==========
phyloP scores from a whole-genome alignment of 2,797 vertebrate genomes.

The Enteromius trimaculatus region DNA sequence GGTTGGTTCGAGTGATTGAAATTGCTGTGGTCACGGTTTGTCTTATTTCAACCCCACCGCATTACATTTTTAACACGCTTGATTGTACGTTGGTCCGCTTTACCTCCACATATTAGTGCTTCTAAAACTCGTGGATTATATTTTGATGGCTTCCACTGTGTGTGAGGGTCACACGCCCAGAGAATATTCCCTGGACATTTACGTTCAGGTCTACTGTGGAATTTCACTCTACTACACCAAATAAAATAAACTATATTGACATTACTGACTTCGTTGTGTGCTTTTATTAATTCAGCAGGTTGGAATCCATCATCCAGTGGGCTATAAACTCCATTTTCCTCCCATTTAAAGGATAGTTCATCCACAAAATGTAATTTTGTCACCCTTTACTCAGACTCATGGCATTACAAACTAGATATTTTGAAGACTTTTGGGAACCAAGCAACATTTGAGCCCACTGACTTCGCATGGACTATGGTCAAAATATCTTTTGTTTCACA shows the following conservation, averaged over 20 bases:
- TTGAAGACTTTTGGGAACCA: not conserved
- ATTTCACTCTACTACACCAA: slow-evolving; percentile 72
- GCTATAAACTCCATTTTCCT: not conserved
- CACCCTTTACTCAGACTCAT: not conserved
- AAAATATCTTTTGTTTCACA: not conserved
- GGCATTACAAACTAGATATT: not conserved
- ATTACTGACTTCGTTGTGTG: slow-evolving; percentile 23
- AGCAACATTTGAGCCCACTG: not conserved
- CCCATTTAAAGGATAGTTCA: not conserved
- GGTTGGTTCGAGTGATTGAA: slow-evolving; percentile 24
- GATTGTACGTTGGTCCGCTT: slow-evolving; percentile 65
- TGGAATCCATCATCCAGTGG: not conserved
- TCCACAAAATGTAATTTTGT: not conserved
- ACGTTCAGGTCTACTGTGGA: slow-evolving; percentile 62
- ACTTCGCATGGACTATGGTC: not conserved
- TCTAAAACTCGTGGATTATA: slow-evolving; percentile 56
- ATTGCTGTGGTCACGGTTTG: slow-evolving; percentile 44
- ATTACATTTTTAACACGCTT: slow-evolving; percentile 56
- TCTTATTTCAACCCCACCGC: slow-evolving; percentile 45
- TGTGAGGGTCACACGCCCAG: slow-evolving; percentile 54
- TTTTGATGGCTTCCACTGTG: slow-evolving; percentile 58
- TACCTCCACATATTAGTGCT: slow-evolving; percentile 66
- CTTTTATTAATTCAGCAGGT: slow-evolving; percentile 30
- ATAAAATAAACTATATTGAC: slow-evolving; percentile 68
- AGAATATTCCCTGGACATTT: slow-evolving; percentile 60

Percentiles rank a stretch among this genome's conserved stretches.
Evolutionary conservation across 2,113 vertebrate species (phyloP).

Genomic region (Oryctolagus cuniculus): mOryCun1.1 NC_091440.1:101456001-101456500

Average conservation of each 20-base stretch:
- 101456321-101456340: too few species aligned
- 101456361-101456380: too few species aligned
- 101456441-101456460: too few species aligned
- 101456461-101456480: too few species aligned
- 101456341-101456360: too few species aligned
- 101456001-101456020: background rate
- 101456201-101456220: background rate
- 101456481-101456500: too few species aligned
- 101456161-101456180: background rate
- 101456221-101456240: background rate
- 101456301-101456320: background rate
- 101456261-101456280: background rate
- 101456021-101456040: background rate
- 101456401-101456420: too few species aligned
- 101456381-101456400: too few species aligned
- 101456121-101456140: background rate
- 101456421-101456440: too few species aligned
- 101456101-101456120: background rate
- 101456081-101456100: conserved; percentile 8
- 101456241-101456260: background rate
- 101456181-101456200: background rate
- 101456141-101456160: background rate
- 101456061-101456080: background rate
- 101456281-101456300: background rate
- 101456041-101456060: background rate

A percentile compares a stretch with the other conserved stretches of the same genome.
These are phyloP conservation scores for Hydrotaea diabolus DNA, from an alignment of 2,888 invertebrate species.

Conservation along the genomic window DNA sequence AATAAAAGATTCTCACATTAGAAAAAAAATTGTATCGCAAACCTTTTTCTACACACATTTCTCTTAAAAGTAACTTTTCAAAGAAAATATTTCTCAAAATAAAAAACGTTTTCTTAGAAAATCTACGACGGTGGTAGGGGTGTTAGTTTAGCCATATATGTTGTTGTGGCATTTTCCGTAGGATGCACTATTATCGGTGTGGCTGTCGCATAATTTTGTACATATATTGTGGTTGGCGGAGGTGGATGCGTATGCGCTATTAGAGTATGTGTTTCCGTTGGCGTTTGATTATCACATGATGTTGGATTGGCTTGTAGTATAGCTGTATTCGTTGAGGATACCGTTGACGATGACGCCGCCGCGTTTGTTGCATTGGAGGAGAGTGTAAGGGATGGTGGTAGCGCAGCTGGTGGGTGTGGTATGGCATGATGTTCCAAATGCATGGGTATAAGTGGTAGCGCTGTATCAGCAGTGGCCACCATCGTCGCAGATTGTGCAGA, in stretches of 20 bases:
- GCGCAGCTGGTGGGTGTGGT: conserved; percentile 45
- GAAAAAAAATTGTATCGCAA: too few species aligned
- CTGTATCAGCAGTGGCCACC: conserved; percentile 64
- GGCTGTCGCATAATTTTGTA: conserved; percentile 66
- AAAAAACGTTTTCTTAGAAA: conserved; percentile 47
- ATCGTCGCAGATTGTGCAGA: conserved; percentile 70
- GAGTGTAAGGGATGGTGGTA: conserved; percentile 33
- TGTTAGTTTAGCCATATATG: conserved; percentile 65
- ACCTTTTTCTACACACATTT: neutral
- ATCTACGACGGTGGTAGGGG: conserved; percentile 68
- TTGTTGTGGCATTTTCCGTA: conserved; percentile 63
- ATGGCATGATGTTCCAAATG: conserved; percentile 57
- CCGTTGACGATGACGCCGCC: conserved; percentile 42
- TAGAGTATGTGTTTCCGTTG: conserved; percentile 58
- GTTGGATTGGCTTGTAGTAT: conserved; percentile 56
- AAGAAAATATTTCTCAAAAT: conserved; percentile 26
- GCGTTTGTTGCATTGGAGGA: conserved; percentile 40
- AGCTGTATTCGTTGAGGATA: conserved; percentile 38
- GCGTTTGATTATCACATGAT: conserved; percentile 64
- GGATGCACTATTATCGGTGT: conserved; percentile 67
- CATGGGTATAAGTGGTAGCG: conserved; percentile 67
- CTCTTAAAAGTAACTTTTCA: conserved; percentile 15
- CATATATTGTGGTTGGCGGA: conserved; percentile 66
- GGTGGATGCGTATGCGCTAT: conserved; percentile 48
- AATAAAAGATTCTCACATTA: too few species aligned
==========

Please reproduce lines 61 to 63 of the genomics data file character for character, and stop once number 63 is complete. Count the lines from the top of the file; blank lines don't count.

- GAAAAAAAATTGTATCGCAA: too few species aligned
- CTGTATCAGCAGTGGCCACC: conserved; percentile 64
- GGCTGTCGCATAATTTTGTA: conserved; percentile 66